The arts centre has a beautiful kaleidoscope of color and texture, with materials placed in a range of contexts. Hampton explains: “Generally, the different brick textures have a purpose - there’s an open ‘hit and miss’ texture which allows airflow and dapples of sunlight, a textured pattern which is generally in more exposed areas, and a more standard brick bond. Light conditions in Kampala are extreme and this tends to show up any inconsistencies in large expanses across the surfaces. The texture therefore works to resolve this issue — we purposefully wanted to make a textural building that enjoys changing patterns of light and shadow throughout the day.”
Designing for a tropical climate
The arts centre’s careful design incorporates a number of strategies to temper the sun’s intensity, from the use of slim polycarbonate roof lights for natural daylighting to the aforementioned “hit and mix” textured open brick, aiding airflow and dappled light.
Cognizant of the region’s climate, New Makers Bureau designed a roof for the arts centre with a shape that is both expressive and protective. The eucalyptus roof shingles were created from the rammed earth formwork. “Roof forms are very important in a tropical climate: you want lots of shade and a place to shelter from the heavy rain,” says Hampton. “Moreover, in the case of this building, the roof is a way to prevent erosion of the earth walls — large overhangs are a must. We took the centre pitch of the roof and gave it a direction — the cafe roof opens to the entrance and welcomes people in. Internally, owing to the diagonal twist, the roof trusses are all different and describe a gentle curve that can be seen on the colonnade and cafe interior in particular.”
“The large roof overhangs provide shade,” says Hampton, “and the pop-out boxes for the windows prevent the penetration of direct sunlight into the building.” The building’s overall volume plays a significant role: “The earth and stone walls are thick, with a high thermal mass that helps to cool the structure” explains Hampton. “The open brickwork and windows combine to create airflow — the artist studios have lower openings on the outer elevation and high open brickwork, helping to create air movement.”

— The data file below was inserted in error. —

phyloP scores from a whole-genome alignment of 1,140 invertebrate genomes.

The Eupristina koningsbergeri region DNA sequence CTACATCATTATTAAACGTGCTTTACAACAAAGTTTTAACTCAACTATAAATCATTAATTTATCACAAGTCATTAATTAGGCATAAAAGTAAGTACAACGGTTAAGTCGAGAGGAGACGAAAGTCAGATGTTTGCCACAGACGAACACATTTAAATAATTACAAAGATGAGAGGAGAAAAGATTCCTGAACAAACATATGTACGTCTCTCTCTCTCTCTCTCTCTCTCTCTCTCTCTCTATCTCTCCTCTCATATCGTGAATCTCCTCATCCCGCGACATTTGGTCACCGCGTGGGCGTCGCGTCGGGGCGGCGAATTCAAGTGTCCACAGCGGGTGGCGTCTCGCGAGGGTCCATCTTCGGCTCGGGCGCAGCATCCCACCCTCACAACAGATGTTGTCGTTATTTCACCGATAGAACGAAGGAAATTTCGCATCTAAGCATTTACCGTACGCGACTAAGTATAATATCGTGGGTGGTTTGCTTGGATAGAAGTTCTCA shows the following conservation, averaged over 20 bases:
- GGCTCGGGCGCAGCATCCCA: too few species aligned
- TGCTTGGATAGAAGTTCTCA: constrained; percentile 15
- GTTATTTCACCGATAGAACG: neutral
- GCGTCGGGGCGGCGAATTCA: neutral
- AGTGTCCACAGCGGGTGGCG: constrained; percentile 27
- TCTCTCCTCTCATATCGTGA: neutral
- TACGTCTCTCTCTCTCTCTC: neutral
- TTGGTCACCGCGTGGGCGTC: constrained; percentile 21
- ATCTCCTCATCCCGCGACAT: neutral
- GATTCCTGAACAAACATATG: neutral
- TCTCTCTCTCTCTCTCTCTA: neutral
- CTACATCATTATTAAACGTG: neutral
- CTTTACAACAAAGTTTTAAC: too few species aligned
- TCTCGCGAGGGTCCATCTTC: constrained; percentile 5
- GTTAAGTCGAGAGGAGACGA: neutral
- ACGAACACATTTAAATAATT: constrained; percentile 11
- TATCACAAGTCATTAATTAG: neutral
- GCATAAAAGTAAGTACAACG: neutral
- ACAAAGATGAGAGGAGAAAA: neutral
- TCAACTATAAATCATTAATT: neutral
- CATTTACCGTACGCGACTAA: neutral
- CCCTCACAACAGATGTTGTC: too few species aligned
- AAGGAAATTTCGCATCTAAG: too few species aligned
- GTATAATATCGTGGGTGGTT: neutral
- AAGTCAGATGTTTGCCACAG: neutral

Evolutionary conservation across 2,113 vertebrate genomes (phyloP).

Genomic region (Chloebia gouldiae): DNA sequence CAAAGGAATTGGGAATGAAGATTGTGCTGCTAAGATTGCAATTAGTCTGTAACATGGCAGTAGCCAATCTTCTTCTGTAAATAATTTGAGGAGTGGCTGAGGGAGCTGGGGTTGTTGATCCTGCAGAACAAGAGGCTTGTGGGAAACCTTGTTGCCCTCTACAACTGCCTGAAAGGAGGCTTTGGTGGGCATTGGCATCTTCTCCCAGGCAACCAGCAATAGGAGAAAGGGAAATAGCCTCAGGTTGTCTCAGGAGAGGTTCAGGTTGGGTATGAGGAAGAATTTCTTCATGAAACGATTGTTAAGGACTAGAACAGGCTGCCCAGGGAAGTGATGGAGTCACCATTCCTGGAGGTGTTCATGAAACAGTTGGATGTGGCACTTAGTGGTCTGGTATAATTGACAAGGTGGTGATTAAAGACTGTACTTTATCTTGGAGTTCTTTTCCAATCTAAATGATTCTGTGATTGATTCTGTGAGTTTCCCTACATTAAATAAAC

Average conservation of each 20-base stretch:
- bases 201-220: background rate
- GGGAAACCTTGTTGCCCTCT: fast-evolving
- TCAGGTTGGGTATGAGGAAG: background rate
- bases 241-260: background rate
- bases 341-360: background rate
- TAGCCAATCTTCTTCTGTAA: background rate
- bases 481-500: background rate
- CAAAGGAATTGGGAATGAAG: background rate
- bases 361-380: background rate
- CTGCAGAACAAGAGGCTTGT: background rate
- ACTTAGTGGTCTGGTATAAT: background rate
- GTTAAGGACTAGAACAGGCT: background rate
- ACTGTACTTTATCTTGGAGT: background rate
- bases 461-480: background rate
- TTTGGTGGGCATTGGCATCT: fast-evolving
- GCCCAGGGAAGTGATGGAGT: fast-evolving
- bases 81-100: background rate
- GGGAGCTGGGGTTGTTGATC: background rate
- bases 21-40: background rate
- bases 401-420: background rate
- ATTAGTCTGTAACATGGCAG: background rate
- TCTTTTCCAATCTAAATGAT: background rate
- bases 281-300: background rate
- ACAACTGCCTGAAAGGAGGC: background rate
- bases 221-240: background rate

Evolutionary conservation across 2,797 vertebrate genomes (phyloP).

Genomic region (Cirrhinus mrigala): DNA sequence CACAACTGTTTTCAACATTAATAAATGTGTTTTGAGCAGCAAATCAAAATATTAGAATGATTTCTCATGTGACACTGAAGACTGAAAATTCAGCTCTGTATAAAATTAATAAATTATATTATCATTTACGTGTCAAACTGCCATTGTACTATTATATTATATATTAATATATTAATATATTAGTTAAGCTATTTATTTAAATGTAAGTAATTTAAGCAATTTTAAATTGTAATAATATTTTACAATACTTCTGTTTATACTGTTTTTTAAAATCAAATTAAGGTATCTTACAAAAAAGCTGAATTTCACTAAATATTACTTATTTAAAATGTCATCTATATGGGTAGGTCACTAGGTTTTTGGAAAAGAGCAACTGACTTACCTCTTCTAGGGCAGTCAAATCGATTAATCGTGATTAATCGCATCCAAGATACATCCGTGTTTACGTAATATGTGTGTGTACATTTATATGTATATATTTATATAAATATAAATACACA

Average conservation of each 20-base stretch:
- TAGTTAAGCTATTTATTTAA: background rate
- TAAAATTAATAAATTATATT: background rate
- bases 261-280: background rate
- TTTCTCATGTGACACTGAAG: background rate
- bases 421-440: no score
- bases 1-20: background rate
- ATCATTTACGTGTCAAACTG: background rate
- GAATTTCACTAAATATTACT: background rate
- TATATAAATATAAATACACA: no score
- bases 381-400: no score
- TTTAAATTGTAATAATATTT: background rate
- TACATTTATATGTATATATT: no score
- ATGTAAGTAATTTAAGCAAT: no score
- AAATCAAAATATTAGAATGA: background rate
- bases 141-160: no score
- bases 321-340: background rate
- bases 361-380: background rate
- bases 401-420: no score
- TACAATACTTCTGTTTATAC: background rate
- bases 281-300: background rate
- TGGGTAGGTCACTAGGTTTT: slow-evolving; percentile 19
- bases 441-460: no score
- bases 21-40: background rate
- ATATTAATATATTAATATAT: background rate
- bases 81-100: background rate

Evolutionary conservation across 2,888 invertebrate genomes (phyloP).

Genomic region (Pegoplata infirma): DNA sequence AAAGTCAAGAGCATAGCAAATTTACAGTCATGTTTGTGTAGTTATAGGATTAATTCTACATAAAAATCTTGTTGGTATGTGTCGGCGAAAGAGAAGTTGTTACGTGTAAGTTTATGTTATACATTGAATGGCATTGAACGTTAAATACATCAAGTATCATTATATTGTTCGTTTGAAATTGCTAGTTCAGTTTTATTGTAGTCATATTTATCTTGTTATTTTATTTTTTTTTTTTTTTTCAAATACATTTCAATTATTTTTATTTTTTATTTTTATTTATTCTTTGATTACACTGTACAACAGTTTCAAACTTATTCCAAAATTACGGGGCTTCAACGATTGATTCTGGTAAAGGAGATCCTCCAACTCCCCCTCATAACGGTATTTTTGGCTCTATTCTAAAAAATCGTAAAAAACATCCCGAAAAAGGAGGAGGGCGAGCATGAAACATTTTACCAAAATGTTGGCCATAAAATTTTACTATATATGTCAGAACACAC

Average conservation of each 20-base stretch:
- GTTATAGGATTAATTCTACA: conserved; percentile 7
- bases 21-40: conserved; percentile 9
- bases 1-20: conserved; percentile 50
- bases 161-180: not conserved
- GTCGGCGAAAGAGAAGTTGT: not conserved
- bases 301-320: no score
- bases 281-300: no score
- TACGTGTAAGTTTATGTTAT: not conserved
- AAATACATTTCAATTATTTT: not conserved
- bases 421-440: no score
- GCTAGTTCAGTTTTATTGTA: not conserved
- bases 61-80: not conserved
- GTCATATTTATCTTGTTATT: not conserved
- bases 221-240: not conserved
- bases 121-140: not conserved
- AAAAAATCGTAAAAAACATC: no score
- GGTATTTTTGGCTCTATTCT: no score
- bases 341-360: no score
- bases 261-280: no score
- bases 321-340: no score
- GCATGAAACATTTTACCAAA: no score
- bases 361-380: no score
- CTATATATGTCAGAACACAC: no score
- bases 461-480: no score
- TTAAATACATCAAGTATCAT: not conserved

The overall use of passive techniques, avoiding mechanical systems for ventilation and cooling, reduces maintenance costs for the arts centre and will restrict operational carbon across the building’s lifetime.
“We don’t have operational carbon data as yet,” says Hampton, “but have calculated the embodied carbon to be less than 200kg CO2 e/m2. This assumes a fair amount of cement in the earth mix, so it may in fact be less in practice. We saved a huge amount of embodied carbon in the foundations which are made from the same stone as the building rather than concrete.”
Fundraising for phase 2 of 32° East Arts Centre is now underway, with plans to start on-site next year. The construction will take around nine months. “What’s really exciting is that as a team, we have developed a deep understanding of the build, the materials, and the particular challenges of the project,” says Hampton. “We can now apply this knowledge to phase 2, which is more ambitious, almost twice the size, and a little more complex."
Working on a pro-bono basis, 32° East Arts Centre has been a pivotal project for New Makers Bureau, particularly in terms of climate-focused design. “Collaborating with other architects, engineers, and designers, and learning from them, has been one of the most rewarding aspects of the project,” says Hampton.
About 32° East | Ugandan Arts Trust
As an independent, non-profit organisation, 32° East | Ugandan Arts Trust focuses on the creation and exploration of contemporary art in Uganda.